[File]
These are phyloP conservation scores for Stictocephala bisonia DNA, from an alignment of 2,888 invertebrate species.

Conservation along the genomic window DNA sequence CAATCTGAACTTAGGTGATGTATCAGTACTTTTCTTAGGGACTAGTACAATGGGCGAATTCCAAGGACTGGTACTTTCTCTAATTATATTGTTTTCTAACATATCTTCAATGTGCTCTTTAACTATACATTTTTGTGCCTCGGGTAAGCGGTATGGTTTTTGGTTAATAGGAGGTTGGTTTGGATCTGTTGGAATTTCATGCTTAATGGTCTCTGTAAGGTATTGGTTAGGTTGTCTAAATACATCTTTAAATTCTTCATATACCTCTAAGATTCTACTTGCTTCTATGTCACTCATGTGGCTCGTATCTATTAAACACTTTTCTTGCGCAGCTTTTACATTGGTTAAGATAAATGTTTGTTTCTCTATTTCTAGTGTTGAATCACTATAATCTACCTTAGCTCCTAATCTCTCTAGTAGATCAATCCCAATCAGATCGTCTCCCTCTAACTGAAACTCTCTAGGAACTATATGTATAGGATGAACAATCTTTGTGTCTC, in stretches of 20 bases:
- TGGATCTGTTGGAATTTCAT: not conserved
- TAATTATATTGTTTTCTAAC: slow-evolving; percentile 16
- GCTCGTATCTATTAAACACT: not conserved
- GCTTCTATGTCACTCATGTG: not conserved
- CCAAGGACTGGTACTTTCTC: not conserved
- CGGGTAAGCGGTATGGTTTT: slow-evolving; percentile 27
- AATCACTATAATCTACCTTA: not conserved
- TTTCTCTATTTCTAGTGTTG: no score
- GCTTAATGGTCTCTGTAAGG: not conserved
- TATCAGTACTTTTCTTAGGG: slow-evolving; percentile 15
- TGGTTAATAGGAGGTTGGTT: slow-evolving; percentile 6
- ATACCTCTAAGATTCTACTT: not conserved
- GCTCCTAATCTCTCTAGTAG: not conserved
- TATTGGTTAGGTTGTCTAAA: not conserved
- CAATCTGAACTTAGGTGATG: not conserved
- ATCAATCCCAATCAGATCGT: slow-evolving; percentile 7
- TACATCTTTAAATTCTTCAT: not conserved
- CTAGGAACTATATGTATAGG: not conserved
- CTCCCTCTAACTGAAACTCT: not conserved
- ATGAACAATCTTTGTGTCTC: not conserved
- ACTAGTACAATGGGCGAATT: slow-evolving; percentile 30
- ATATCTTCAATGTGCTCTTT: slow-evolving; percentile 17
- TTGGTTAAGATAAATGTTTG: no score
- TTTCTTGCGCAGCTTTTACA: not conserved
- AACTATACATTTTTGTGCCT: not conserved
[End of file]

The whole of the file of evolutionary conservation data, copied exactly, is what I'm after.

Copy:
These are phyloP conservation scores for Stictocephala bisonia DNA, from an alignment of 2,888 invertebrate species.

Conservation along the genomic window DNA sequence CAATCTGAACTTAGGTGATGTATCAGTACTTTTCTTAGGGACTAGTACAATGGGCGAATTCCAAGGACTGGTACTTTCTCTAATTATATTGTTTTCTAACATATCTTCAATGTGCTCTTTAACTATACATTTTTGTGCCTCGGGTAAGCGGTATGGTTTTTGGTTAATAGGAGGTTGGTTTGGATCTGTTGGAATTTCATGCTTAATGGTCTCTGTAAGGTATTGGTTAGGTTGTCTAAATACATCTTTAAATTCTTCATATACCTCTAAGATTCTACTTGCTTCTATGTCACTCATGTGGCTCGTATCTATTAAACACTTTTCTTGCGCAGCTTTTACATTGGTTAAGATAAATGTTTGTTTCTCTATTTCTAGTGTTGAATCACTATAATCTACCTTAGCTCCTAATCTCTCTAGTAGATCAATCCCAATCAGATCGTCTCCCTCTAACTGAAACTCTCTAGGAACTATATGTATAGGATGAACAATCTTTGTGTCTC, in stretches of 20 bases:
- TGGATCTGTTGGAATTTCAT: not conserved
- TAATTATATTGTTTTCTAAC: slow-evolving; percentile 16
- GCTCGTATCTATTAAACACT: not conserved
- GCTTCTATGTCACTCATGTG: not conserved
- CCAAGGACTGGTACTTTCTC: not conserved
- CGGGTAAGCGGTATGGTTTT: slow-evolving; percentile 27
- AATCACTATAATCTACCTTA: not conserved
- TTTCTCTATTTCTAGTGTTG: no score
- GCTTAATGGTCTCTGTAAGG: not conserved
- TATCAGTACTTTTCTTAGGG: slow-evolving; percentile 15
- TGGTTAATAGGAGGTTGGTT: slow-evolving; percentile 6
- ATACCTCTAAGATTCTACTT: not conserved
- GCTCCTAATCTCTCTAGTAG: not conserved
- TATTGGTTAGGTTGTCTAAA: not conserved
- CAATCTGAACTTAGGTGATG: not conserved
- ATCAATCCCAATCAGATCGT: slow-evolving; percentile 7
- TACATCTTTAAATTCTTCAT: not conserved
- CTAGGAACTATATGTATAGG: not conserved
- CTCCCTCTAACTGAAACTCT: not conserved
- ATGAACAATCTTTGTGTCTC: not conserved
- ACTAGTACAATGGGCGAATT: slow-evolving; percentile 30
- ATATCTTCAATGTGCTCTTT: slow-evolving; percentile 17
- TTGGTTAAGATAAATGTTTG: no score
- TTTCTTGCGCAGCTTTTACA: not conserved
- AACTATACATTTTTGTGCCT: not conserved